Without a common language for sustainability, it’s no wonder that expectations can vary wildly from apparel brand to apparel brand, or from consumer to consumer.
It can be difficult to pinpoint exactly what consumers have in mind when they say they’re interested in eco-friendly clothing. Do they want something that’s made of recycled fibers? Or an item that’s biodegradable? Is it the impact of the carbon footprint from its manufacturing that’s most important to them? Perhaps it’s all of these things or maybe just a cherry-pick of some?
“Sustainability needs to be at the forefront of everyone’s mind who is involved in the lifecycle of a garment,” Kirsten K. Harris, Nilit’s vice president of marketing for North America, said. “Design is critical, from the polymer or plant all the way down to the end consumer. Making a garment last and be relevant for a longer period of time gets rid of the ‘fast fashion’ phase that sends a garbage truck full of clothing to the landfill each second.”
To address this important subject from a new angle, Nilit has developed two Sensil® Nylon 6.6 yarns for use in premium multipurpose garments, both of which can reduce landfill waste. Sensil® EcoCare is made from recycled post-industrial waste, while Sensil® EcoCare Breeze is a recycled yarn with an added cooling benefit that keeps the wearer comfortable during warm weather and intense exercise.
Nilit’s development of these fibers not only helps brands achieve their sustainability goals, but also reduces the company’s own environmental impact: Manufacturing these fibers translates to a 55 percent energy savings at the company’s plant, as well as a decrease in CO2 emissions of 700kg per ton of yarn processed. About 830kg of water per ton of yarn process is also saved.
Both Sensil® EcoCare and Sensil® EcoCare Breeze provide mills with the inputs brands seek for today’s modern consumers, and Nilit now also offers them in a variety of luster and count ranges. All of the company’s recycled materials are made from its own waste and are regulated by the Global Recycled Standard (GRS), said Harris. Its fibers, meanwhile, are certified by Oeko-Tex 100 Standard to ensure that they don’t pose a risk to health and environment.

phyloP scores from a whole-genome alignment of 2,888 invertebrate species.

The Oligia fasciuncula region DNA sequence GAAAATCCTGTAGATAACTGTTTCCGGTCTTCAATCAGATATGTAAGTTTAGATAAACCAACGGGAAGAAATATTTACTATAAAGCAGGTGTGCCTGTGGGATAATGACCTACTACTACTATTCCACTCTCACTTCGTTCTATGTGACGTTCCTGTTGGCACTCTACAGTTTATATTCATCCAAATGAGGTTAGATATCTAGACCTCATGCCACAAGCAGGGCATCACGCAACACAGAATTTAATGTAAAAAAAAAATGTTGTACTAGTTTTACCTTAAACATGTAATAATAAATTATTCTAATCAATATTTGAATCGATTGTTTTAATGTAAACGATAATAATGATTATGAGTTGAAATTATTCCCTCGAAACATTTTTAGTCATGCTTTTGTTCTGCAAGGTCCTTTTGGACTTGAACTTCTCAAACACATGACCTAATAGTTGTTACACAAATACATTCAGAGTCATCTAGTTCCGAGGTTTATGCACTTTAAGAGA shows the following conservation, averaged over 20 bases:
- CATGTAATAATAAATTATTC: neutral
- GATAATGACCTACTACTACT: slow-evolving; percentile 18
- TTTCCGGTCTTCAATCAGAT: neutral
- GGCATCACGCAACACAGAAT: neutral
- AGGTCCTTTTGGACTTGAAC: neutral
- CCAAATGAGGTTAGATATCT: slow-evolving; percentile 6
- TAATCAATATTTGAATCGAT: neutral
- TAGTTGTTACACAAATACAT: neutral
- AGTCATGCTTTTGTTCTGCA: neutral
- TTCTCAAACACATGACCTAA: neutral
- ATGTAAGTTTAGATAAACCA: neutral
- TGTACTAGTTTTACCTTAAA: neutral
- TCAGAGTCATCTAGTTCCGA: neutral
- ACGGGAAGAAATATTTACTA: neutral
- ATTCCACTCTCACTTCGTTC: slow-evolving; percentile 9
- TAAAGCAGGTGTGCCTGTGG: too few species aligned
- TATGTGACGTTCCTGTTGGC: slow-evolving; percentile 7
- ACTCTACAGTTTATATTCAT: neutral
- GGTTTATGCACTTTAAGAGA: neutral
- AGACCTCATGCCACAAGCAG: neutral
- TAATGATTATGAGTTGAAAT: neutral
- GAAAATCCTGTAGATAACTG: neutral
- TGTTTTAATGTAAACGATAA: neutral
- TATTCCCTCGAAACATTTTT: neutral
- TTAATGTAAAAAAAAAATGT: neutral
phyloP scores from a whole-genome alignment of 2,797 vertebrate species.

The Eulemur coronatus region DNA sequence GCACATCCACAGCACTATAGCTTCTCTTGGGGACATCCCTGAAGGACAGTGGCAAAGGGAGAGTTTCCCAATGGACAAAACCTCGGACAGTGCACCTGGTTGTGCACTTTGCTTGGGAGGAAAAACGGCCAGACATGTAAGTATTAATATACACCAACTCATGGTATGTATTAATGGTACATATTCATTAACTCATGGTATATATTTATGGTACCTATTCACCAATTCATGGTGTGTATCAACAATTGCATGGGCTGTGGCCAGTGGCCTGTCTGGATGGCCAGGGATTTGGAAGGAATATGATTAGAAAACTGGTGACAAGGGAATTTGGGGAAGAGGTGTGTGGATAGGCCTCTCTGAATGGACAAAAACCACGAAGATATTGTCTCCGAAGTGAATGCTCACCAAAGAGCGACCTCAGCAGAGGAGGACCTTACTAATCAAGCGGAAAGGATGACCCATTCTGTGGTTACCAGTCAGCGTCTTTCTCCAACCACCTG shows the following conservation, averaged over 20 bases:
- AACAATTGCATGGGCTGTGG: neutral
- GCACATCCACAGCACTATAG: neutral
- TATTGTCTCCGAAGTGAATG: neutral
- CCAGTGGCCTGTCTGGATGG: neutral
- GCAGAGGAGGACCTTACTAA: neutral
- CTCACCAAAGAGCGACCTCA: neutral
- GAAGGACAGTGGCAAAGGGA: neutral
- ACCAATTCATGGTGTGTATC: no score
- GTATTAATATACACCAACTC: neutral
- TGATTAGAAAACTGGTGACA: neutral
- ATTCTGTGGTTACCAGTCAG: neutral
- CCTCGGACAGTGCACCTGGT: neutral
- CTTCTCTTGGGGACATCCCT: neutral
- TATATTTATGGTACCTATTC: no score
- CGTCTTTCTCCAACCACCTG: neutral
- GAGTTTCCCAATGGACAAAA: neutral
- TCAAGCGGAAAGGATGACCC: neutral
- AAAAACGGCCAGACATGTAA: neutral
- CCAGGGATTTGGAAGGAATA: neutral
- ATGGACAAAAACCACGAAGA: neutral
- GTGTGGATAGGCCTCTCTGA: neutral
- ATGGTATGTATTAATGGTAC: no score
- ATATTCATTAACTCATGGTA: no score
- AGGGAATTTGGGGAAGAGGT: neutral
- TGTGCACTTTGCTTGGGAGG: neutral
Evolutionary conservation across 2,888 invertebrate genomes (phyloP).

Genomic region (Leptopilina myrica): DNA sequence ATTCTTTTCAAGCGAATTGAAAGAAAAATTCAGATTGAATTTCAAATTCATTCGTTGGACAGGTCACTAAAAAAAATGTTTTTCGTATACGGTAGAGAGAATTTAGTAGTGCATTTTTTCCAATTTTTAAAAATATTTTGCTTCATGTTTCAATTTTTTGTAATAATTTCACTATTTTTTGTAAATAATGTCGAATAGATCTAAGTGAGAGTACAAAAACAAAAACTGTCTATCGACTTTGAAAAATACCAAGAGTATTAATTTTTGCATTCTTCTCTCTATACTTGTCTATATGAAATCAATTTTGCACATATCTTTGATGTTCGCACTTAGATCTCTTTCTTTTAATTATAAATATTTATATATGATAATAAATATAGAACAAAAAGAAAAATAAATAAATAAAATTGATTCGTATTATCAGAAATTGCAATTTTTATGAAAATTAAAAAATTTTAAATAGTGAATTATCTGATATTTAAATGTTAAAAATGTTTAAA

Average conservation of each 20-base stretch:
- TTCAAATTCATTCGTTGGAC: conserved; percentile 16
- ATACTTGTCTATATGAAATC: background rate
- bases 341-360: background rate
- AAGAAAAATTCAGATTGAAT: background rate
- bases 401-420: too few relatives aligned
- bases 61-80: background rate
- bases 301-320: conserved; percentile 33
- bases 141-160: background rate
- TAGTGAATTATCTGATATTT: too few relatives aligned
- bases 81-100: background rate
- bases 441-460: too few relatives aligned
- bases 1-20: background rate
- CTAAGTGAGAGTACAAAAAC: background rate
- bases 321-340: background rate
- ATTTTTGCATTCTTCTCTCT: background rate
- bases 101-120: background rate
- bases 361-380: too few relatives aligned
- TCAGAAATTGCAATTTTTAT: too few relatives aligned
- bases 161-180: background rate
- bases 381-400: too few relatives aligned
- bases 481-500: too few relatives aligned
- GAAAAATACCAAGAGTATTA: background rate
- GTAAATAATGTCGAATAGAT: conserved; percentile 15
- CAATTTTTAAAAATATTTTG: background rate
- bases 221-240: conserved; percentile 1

Fighting false claims of sustainability is also important. Harris cited the reports of companies manufacturing new plastic bottles just for the purpose of breaking them down for recycling in order to fulfill their claims of using recycled polyester.
“Not all recycling is what it appears to be,” she noted. “This type of greenwashing isn’t helping our environment—it’s just filling a media illusion of what’s good. Also, a plastic bottle that is recycled can continuously become a plastic bottle, use after use. However, when a plastic bottle becomes a garment, it breaks the recycling chain.”
The need for greater supply chain transparency led Nilit to create its brand Sensil®. Doing so, said Harris, lets companies trace their product all the way back to the polymer and know that it was made in quality factories with quality fabrics.
In addition to the development of its Sensil® EcoCare product line, Nilit is also working on a host of other initiatives to ensure it is producing responsibly. Chief among these efforts is the reduction of the carbon footprint of its plants with decreased transportation emissions, as well as the dramatic decrease of energy and water required for cleaning and drying throughout the value chain. The company is also exploring the development of post-consumer recycled and other more sustainable fibers.
“Sustainability is Nilit’s main focus—it’s not a fad or a fashion, but rather a way of life,” said Harris. “When we say ‘We (Eco) Care,’ it means we’re evolving every day to ensure that we meet and exceed our own expectations of both ourselves and the environment that we live in. Nilit and our employees want to be good stewards of the earth and the industry.”